Sod House Adventure or The Children Who Stayed Alone

stayed-alone

HOME SCHOOL BOOK REVIEW

Book: Sod House Adventure or The Children Who Stayed Alone

Author: Bonnie Bess Worline

Illustrator: Walter Barrows

Publisher: Scholastic Book Services, republished 1971

ISBN-13: 978-0590085212

ISBN-10: 0590085212

Language level: 1

(1=nothing objectionable; 2=common euphemisms and/or childish slang terms; 3=some cursing and/or profanity; 4=a lot of cursing and/or profanity; 5=obscenity and/or vulgarity)

Recommended reading level: Ages 8-12

Rating: ***** 5 stars

(5 stars=EXCELLENT; 4 stars=GOOD; 3 stars=FAIR; 2 stars=POOR; 1 star=VERY POOR; no stars=NOT RECOMMENDED)

Reviewed by Wayne S. Walker

Disclosure:  Many publishers, literary agents, and/or authors provide free copies of their books in exchange for an honest review without requiring a positive opinion.  Any books donated to Home School Book Review for review purposes are in turn donated to a library.  No other compensation has been received for the reviews posted on Home School Book Review.

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Worline, Bonnie Bess.  Sod House Adventure or The Children Who Stayed Alone (published in 1956 by David McKay Company Inc.; republished in 1965 by Scholastic Book Services, a division of Scholastic Magazines Inc., New York City, NY).  Phoebe Dawson and her slightly younger brother Hartley live in a sod house on the windy Kansas prairie with their homesteading parents, Francis and Marian, and their five little siblings, David, Tessie, Martha, Robbie, and baby Mary Ann.   Father went to town for supplies and has been gone for four weeks. Then Mother is called miles away to take care of a sick neighbor, Mrs. Stephens.   Thus, the children are forced to be left alone in the sod house on the prairie with Phoebe and Hartley responsible for taking care of the five younger kids plus doing all the chores on the farm.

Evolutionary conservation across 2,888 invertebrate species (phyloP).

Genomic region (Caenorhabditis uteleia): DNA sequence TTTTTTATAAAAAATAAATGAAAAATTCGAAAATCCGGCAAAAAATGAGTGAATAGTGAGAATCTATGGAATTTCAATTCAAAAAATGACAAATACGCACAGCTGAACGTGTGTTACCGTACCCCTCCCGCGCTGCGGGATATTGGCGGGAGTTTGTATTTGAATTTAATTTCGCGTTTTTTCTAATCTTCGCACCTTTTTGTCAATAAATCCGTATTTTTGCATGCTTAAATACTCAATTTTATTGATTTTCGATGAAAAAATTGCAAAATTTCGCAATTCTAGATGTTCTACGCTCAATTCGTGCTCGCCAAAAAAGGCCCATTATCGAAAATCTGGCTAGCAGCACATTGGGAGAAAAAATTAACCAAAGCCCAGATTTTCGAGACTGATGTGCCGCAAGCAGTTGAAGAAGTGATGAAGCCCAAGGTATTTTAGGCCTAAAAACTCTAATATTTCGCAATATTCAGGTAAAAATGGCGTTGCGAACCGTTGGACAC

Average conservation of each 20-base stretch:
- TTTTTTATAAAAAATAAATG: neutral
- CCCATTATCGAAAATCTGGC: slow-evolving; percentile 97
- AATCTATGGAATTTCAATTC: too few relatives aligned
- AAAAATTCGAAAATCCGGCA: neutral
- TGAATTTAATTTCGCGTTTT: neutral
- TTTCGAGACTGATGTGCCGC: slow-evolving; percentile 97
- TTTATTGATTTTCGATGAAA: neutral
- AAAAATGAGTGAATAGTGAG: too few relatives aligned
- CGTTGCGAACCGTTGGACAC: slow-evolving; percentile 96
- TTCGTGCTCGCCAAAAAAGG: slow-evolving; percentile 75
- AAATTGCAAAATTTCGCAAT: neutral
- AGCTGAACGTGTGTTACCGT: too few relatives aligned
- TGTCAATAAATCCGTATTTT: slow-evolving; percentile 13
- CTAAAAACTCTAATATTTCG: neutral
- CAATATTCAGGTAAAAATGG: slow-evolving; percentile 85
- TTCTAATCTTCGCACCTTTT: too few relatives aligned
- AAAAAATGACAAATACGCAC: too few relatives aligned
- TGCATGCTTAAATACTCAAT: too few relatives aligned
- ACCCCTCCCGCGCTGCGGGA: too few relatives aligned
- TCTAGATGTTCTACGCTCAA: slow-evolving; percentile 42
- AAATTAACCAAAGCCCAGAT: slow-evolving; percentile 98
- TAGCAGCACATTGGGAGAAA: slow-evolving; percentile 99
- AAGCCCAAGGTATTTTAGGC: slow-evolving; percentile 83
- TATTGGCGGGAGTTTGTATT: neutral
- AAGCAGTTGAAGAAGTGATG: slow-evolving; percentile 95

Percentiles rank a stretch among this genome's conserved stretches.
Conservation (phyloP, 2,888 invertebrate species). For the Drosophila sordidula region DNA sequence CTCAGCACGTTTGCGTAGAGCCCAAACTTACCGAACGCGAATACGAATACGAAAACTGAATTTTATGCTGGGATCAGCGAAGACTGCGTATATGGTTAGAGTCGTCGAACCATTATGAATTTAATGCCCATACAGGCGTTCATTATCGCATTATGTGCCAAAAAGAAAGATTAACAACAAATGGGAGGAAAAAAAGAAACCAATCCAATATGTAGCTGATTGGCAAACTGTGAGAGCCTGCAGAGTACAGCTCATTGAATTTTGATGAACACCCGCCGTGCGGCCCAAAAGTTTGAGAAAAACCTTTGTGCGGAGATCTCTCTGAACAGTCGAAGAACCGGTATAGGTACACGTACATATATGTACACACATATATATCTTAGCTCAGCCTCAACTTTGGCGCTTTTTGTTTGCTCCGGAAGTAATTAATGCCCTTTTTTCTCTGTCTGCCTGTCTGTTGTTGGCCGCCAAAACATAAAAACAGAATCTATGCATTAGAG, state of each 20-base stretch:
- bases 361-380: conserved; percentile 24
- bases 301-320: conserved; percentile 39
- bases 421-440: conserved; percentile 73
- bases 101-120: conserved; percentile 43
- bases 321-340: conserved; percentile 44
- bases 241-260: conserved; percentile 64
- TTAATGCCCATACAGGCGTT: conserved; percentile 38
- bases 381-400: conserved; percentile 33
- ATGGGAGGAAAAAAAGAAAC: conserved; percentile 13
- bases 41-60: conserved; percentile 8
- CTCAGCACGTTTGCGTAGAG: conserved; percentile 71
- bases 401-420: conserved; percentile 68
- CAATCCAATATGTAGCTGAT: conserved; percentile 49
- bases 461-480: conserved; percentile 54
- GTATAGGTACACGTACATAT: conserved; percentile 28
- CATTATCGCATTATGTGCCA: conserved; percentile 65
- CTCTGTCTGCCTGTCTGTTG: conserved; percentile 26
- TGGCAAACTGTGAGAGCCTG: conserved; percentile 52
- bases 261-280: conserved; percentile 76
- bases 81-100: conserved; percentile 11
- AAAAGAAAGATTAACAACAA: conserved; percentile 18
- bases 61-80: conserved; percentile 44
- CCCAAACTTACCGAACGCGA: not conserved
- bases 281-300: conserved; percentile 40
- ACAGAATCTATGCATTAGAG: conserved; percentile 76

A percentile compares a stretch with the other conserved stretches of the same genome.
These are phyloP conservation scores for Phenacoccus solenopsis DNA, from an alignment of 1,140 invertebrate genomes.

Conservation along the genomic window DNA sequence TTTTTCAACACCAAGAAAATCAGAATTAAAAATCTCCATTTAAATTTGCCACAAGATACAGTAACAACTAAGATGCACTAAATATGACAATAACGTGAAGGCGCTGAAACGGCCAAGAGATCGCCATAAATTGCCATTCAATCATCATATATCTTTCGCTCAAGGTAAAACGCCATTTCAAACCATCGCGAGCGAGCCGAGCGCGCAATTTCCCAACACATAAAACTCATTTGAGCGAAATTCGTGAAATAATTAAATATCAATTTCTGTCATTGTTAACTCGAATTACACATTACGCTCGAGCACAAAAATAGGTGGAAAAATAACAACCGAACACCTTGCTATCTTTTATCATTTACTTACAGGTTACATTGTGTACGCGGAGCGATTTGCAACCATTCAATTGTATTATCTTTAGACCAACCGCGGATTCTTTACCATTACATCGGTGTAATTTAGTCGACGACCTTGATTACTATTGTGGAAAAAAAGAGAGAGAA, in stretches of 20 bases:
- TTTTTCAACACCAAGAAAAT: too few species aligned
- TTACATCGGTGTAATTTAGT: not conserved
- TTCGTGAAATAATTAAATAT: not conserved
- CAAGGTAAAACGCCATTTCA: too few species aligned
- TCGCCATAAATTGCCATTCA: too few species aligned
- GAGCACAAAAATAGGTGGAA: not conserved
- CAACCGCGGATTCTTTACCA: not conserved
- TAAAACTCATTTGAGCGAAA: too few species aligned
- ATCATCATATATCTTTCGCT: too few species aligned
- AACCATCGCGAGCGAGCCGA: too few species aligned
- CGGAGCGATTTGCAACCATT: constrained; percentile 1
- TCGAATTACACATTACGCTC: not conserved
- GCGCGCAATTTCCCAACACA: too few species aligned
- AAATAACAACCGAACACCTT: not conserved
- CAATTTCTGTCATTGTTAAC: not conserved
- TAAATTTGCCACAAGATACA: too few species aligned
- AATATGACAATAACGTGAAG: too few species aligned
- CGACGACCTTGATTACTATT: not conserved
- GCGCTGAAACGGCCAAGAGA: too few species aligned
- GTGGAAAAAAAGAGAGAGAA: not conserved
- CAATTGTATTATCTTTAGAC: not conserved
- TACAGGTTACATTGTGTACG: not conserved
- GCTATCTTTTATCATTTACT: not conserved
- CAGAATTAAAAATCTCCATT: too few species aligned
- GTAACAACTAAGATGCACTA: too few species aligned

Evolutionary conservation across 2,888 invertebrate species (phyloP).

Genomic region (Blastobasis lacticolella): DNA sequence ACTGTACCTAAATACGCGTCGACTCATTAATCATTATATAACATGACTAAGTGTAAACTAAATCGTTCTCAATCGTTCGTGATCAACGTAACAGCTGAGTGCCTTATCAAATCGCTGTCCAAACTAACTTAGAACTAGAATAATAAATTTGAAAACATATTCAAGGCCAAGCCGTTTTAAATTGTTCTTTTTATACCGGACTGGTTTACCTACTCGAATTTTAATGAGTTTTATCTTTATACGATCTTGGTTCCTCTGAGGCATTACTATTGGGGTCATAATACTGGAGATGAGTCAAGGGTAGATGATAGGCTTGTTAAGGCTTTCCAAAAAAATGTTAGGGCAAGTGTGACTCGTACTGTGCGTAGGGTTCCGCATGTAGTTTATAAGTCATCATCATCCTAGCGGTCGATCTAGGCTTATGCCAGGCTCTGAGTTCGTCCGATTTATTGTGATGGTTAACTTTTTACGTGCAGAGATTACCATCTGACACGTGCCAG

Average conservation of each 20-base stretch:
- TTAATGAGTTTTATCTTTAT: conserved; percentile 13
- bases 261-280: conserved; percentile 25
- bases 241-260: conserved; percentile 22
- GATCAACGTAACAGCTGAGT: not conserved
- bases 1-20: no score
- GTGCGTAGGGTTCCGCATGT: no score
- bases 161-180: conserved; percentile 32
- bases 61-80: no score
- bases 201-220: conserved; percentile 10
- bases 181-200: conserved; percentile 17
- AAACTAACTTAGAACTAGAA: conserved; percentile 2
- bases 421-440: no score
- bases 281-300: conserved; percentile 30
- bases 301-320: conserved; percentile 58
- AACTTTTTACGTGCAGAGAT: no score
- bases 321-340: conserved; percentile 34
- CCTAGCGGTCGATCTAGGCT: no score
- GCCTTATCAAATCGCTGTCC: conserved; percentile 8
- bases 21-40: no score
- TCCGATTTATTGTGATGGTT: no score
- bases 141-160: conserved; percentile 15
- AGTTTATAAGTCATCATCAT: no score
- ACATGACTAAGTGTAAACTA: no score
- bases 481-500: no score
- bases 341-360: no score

At first there are only small problems to solve.  However, Father and Mother are absent longer than expected.  What happens when a huge late spring blizzard strikes?  How do they react when Indians appear knocking on the door?  And will Mr. and Mrs. Dawson ever make it back home? This adventure story for children, which if I remember correctly was recommended by Laurie Bluedorn, emphasizes the resourcefulness and intelligence of the two older youngsters while keeping the reader on edge throughout.   It is great historical fiction for middle school students to read.  Faith in God and prayer are both important in the Dawson family as they persevere against hardships on the wild prairie and grow stronger as a result.

The reader will find a few gently “dramatic” moments, but nothing overly scary for a youngster, and some cute, heartwarming moments with the younger siblings. While a reasonable amount of difficulties occur resulting from the normal interplay of brothers and sisters, especially when cooped up, the story portrays all the children in a positive light, showcasing their helpfulness, reliability, and ability to help others, while focusing on the test of man’s will and determination against natural disasters or man-made problems.  There is a sequel to this book called Sod Schoolhouse. It was written by Worline and her son Courtner King and takes up the story of the Dawson Family right where it left off.

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